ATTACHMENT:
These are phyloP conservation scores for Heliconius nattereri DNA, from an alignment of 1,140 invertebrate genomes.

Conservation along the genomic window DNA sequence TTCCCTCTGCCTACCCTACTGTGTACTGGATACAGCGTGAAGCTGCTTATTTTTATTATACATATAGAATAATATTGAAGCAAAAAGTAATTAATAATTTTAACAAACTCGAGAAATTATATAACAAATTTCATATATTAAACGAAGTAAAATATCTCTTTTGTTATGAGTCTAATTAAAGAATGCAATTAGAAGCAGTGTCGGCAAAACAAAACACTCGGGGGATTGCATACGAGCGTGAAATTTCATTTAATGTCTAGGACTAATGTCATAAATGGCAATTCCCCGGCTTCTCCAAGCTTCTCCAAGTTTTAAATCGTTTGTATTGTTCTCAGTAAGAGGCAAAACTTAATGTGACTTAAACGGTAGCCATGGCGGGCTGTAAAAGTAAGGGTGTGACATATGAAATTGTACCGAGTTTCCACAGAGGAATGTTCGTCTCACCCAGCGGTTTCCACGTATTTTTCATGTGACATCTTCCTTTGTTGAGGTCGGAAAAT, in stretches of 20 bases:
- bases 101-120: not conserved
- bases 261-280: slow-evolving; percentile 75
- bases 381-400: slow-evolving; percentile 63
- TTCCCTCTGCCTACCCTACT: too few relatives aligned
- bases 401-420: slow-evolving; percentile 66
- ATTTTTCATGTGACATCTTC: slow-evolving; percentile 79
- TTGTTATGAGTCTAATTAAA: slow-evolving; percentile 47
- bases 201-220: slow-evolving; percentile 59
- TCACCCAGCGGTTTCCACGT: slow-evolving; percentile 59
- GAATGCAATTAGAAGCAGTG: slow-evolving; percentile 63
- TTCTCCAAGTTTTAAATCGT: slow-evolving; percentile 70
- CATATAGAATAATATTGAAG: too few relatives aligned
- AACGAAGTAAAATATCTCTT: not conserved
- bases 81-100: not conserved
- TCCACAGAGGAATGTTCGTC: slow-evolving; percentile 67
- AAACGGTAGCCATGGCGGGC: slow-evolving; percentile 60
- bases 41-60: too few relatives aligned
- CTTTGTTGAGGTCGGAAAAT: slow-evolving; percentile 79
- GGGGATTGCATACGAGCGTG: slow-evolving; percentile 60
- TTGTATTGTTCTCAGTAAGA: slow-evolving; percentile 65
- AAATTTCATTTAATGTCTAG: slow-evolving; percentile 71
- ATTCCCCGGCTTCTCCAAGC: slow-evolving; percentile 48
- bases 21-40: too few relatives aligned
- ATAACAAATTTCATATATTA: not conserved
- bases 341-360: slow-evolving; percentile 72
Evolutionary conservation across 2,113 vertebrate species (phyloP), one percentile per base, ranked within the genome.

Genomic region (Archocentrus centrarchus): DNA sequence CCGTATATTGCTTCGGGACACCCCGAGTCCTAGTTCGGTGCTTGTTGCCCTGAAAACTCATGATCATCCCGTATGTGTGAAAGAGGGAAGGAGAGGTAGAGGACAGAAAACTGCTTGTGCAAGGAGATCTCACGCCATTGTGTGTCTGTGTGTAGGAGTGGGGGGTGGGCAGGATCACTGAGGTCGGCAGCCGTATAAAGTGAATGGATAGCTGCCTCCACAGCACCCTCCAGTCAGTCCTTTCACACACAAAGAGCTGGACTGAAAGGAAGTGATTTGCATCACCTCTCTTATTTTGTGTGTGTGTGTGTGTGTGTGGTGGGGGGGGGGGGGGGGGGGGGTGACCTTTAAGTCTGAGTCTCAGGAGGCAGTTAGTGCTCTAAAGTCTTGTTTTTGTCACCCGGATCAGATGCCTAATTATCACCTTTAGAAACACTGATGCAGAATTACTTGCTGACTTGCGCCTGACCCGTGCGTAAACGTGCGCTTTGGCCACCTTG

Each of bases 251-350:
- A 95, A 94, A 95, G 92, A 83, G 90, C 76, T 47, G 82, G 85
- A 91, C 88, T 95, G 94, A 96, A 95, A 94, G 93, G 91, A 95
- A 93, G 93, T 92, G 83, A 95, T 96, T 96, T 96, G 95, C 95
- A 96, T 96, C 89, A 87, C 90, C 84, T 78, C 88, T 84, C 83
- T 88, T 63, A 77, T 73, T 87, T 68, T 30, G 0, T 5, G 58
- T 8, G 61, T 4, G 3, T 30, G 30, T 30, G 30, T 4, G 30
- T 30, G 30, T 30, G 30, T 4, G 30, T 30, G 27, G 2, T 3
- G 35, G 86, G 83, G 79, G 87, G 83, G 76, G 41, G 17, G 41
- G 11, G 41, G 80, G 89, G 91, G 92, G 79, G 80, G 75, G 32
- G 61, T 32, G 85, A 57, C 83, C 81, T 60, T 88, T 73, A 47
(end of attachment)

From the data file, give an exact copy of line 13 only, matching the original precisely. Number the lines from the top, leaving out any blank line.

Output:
- TTCTCCAAGTTTTAAATCGT: slow-evolving; percentile 70